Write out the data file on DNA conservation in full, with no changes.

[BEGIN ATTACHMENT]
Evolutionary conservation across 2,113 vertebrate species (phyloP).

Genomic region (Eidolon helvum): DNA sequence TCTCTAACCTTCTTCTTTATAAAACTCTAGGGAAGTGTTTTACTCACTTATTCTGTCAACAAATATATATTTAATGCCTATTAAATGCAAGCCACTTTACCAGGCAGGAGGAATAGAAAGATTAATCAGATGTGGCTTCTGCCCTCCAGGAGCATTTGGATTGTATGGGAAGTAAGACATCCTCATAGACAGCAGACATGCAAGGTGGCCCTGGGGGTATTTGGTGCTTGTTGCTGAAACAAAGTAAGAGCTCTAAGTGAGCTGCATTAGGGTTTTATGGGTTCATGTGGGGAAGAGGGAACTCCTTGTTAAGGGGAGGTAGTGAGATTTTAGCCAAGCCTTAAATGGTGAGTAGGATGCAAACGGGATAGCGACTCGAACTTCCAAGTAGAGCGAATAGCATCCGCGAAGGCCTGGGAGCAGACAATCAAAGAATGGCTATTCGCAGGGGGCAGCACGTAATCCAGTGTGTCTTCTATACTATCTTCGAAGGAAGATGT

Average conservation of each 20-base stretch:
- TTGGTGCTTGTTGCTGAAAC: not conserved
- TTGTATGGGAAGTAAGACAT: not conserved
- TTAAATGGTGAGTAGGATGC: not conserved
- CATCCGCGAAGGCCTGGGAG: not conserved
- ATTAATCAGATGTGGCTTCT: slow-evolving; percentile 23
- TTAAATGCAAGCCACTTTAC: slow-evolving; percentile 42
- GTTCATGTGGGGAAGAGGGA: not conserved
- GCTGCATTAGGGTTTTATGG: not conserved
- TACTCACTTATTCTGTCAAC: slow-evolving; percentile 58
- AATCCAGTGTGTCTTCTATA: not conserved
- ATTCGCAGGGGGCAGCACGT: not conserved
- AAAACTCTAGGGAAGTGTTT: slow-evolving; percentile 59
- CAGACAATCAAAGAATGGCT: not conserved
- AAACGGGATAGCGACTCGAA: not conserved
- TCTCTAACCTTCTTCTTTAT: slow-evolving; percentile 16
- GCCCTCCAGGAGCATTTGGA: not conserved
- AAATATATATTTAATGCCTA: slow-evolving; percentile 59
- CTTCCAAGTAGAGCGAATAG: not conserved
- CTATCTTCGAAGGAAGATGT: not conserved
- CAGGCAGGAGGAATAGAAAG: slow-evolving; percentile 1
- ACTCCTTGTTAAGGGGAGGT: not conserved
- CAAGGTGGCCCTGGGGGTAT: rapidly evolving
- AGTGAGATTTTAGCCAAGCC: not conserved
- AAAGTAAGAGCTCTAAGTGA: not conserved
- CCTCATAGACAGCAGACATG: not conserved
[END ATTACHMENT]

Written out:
Evolutionary conservation across 2,113 vertebrate species (phyloP).

Genomic region (Eidolon helvum): DNA sequence TCTCTAACCTTCTTCTTTATAAAACTCTAGGGAAGTGTTTTACTCACTTATTCTGTCAACAAATATATATTTAATGCCTATTAAATGCAAGCCACTTTACCAGGCAGGAGGAATAGAAAGATTAATCAGATGTGGCTTCTGCCCTCCAGGAGCATTTGGATTGTATGGGAAGTAAGACATCCTCATAGACAGCAGACATGCAAGGTGGCCCTGGGGGTATTTGGTGCTTGTTGCTGAAACAAAGTAAGAGCTCTAAGTGAGCTGCATTAGGGTTTTATGGGTTCATGTGGGGAAGAGGGAACTCCTTGTTAAGGGGAGGTAGTGAGATTTTAGCCAAGCCTTAAATGGTGAGTAGGATGCAAACGGGATAGCGACTCGAACTTCCAAGTAGAGCGAATAGCATCCGCGAAGGCCTGGGAGCAGACAATCAAAGAATGGCTATTCGCAGGGGGCAGCACGTAATCCAGTGTGTCTTCTATACTATCTTCGAAGGAAGATGT

Average conservation of each 20-base stretch:
- TTGGTGCTTGTTGCTGAAAC: not conserved
- TTGTATGGGAAGTAAGACAT: not conserved
- TTAAATGGTGAGTAGGATGC: not conserved
- CATCCGCGAAGGCCTGGGAG: not conserved
- ATTAATCAGATGTGGCTTCT: slow-evolving; percentile 23
- TTAAATGCAAGCCACTTTAC: slow-evolving; percentile 42
- GTTCATGTGGGGAAGAGGGA: not conserved
- GCTGCATTAGGGTTTTATGG: not conserved
- TACTCACTTATTCTGTCAAC: slow-evolving; percentile 58
- AATCCAGTGTGTCTTCTATA: not conserved
- ATTCGCAGGGGGCAGCACGT: not conserved
- AAAACTCTAGGGAAGTGTTT: slow-evolving; percentile 59
- CAGACAATCAAAGAATGGCT: not conserved
- AAACGGGATAGCGACTCGAA: not conserved
- TCTCTAACCTTCTTCTTTAT: slow-evolving; percentile 16
- GCCCTCCAGGAGCATTTGGA: not conserved
- AAATATATATTTAATGCCTA: slow-evolving; percentile 59
- CTTCCAAGTAGAGCGAATAG: not conserved
- CTATCTTCGAAGGAAGATGT: not conserved
- CAGGCAGGAGGAATAGAAAG: slow-evolving; percentile 1
- ACTCCTTGTTAAGGGGAGGT: not conserved
- CAAGGTGGCCCTGGGGGTAT: rapidly evolving
- AGTGAGATTTTAGCCAAGCC: not conserved
- AAAGTAAGAGCTCTAAGTGA: not conserved
- CCTCATAGACAGCAGACATG: not conserved